Which is somewhat ironic when this love for the Provençal way of life has completely transformed the region. A huge influx of tourist and retirement money has pushed up the property prices in this once poor region. If you time your visit during the lavender season, chances are you will be sharing everything, from the road to dining options to accommodation with tens of thousands of others. The quaint villages foreigners couldn’t help but fall head over heels for? They have mostly been turned into vacation or retirement homes, where the prices are so outrageous even bankers and brokers are relocating to areas with less sunshine such as the Lot Valley.

You can easily spend a week in the area, but if you are like us and have neither the time nor desire to rent a villa and do the retiree routine of visiting a market at a different village everyday, here are the must-see villages on a tight schedule. Trust me, after a few villages most of them start to become indistinguishable from each other – you should prioritize on visiting the cream of the crop. Yes, the four I picked are well known and touristy and are on everybody’s itinerary, but they are listed as one of “The most beautiful villages of France” for a reason. Likewise, avoid these places like plague if you want to venture off the beaten path.

With apologies to Apt, Bonnieux, Lacoste, L’Isle-sur-la-Sorgue, Ménerbes, Sault, St Remy and Uzès, let’s begin:

Les Baux-de-Provence

Located majestically atop a rocky outcrop in the Alpilles between Avignon and Arles, Les Baux was God’s gift to humanity to be a military stronghold. But even the mightiest fortress was not indestructible, and the village was sacked on the order of the French king Louis XI in 1483. Les Baux enjoyed a second boom when a red mineral was discovered nearby; it was named bauxite by the geologist Pierre Berthier after the former stronghold.

Today the village relies entirely on tourism. Once home to 4,000 people, only 0.5% still remain. Tourism is the only thing that keeps Les Baux from falling into complete desertion. Les Baux’s dramatic setting justifiably makes it one of the most popular destinations in Provence, but don’t come expecting anything more than a beautiful facade. An hour is sufficient enough to cover the entire village including the chateau. Allow another half hour for Carrières de Lumières, a popular light and sound show of classic paintings inside an abandoned quarry (€ 10.5), which we passed up on because we would rather be outdoor.

The best way to enjoy Les Baux is from a distance where you can marvel the village in its entirety. My recommended spot to take a panorama shot of Les Baux is at an overlook a few minutes’ drive north from the Carrières de Lumières on the D27.


Many gorgeous villages deserve your time around Avignon, but the mountainous region of Luberon in the middle of Provence is where you should be if you want to get the most out of your limited travel time. Specifically, head to the “Golden Triangle” in between the three mountain ranges Little Luberon, Big Luberon and Oriental Luberon where some of the prettiest villages in the region are located.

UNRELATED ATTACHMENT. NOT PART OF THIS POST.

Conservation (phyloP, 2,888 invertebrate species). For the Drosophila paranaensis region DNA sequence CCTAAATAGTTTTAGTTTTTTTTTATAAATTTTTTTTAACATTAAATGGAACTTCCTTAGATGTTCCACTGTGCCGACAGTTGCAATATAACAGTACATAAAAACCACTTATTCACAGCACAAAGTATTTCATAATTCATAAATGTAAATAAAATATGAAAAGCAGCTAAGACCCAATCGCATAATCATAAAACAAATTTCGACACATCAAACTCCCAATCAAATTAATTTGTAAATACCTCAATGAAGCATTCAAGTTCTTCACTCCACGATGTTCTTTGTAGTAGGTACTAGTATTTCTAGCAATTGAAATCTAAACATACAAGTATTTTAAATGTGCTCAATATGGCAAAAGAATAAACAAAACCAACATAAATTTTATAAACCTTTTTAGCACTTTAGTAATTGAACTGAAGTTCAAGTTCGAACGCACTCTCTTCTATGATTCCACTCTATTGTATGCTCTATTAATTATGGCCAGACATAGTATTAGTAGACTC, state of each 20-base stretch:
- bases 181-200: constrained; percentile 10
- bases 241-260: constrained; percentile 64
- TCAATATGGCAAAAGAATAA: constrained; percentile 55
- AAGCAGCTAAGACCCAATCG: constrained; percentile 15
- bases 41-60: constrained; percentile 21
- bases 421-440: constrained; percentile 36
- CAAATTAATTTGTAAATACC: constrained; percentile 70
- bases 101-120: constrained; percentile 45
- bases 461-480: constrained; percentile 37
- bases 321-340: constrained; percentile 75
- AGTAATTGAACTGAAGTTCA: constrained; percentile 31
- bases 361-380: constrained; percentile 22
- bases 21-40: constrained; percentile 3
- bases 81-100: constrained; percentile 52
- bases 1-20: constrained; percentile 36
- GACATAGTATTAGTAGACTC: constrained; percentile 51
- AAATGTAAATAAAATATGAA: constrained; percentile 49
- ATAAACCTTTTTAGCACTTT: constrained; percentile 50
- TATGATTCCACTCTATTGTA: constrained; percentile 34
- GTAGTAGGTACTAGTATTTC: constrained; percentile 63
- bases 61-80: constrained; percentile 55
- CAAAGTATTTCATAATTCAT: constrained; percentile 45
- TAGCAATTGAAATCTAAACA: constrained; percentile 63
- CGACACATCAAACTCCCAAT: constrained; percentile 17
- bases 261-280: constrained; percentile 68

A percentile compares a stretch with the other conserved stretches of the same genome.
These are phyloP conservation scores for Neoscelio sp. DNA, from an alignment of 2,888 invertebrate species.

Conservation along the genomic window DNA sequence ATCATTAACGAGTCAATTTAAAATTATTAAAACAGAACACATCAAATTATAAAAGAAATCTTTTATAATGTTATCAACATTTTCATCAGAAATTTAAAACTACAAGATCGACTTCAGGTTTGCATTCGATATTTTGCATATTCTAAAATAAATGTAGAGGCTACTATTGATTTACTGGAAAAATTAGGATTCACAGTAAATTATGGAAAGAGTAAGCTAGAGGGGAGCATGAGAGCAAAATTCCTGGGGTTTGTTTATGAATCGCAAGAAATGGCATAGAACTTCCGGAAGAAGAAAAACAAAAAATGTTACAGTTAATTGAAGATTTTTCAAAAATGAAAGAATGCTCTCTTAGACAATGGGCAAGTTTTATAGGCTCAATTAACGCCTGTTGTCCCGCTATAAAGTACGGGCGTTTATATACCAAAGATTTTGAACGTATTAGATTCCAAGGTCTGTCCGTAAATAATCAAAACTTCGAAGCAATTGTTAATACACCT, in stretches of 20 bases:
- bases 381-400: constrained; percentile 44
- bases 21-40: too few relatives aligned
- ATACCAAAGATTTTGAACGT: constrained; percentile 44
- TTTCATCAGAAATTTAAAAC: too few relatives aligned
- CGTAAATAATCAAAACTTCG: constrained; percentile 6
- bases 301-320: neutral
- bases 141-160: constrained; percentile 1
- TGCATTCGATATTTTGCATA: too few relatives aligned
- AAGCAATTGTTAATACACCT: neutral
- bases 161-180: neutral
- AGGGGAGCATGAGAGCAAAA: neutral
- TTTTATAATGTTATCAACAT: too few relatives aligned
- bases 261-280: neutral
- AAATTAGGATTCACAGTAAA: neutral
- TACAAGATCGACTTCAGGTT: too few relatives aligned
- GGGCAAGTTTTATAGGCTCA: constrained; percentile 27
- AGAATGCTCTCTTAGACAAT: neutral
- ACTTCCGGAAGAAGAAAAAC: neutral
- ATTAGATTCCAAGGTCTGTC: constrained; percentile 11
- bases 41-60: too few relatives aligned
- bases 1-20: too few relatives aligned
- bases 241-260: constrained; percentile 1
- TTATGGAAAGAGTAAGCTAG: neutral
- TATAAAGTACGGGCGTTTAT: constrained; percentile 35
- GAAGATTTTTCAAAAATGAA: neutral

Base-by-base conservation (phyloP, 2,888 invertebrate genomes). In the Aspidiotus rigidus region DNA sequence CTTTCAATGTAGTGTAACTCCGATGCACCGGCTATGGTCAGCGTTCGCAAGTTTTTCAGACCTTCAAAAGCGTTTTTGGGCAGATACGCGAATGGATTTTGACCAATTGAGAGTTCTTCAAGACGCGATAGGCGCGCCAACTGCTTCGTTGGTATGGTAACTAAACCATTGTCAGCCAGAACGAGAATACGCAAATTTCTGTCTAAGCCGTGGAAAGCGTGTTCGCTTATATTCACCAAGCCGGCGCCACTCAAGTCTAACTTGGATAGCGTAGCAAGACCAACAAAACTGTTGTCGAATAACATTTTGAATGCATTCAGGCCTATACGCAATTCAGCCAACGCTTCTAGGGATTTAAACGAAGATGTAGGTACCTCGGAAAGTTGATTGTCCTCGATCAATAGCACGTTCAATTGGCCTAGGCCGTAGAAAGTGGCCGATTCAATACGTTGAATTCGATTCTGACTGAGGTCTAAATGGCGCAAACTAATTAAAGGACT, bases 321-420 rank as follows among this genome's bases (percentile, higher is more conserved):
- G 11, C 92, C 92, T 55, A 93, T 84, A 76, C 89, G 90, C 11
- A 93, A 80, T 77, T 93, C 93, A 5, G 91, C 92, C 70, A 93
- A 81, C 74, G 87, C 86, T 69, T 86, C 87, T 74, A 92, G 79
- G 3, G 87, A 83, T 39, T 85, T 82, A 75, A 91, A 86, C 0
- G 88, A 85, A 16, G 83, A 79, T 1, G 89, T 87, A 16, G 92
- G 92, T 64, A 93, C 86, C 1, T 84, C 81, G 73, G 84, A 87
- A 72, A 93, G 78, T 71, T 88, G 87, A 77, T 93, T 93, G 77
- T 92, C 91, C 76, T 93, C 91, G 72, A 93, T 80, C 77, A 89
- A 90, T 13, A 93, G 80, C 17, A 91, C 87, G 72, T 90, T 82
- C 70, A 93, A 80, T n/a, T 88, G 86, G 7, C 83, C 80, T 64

Roussillon’s claim to fame is the large deposits of red ochre pigments found in the clay around the village. Ochre was mined extensively to be used in the textile industry from the 18th century until the 1930s, and the practice is now banned to preserve the village. Today tourism has replaced mining as the main source of income.

Roussillon can easily occupy an entire morning, especially if you arrive on a market day on Thursdays. Perhaps because of its colorful surroundings, Roussillon has attracted a large community of artists and painters, filling the village with galleries instead of run-of-the-mill souvenir shops.

The main parking lot is the easiest place to take a panorama shot of Roussillon.


Slightly north of Roussillon is Gordes, located at the top of the Golden Triangle and a 10-minute drive from the Sénanque Abbey. Settled since Roman times, most of the current buildings were rebuilt after World War II when much of the village was destroyed following a brief period of resistance against German occupation. Like other villages in the area Gordes mostly relies on tourism nowadays. As one of the larger villages in the region, it is easy to get away from the crowd while wandering along its winding streets.

A few hours in the afternoon is sufficient. The best spot to take a panorama is at an outlook on D15 approaching the village from the west. Prepare some food in advance and have a picnic at this spot to take in the view instead of paying for overpriced meals in the village.


Of the dozen villages I have visited, Lourmarin is by far my favorite (or it could be Uzès, but we were in too much of a rush to do it justice). It manages to combine remarkable beauty with a sense of approachability that’s absent in many of its counterparts.

Located at the foot of the Luberon Massif at the southern edge of the Golden Triangle, Lourmarin was settled a millennium ago even without the defensive bonus of being on a hilltop. Without the dramatic setting of sitting on the edge of a slope, Lourmarin won’t immediately grab your attention like when first arriving Roussillon or Gordes. How Lourmarin differentiates is by radiating a homey feeling that you can’t help but fall in love with. That might be one of the reasons Peter Mayle decided to call Lourmarin home for awhile before selling his estate for a whopping €6 million and moved 10 km northeast to an even smaller village called Vaugines.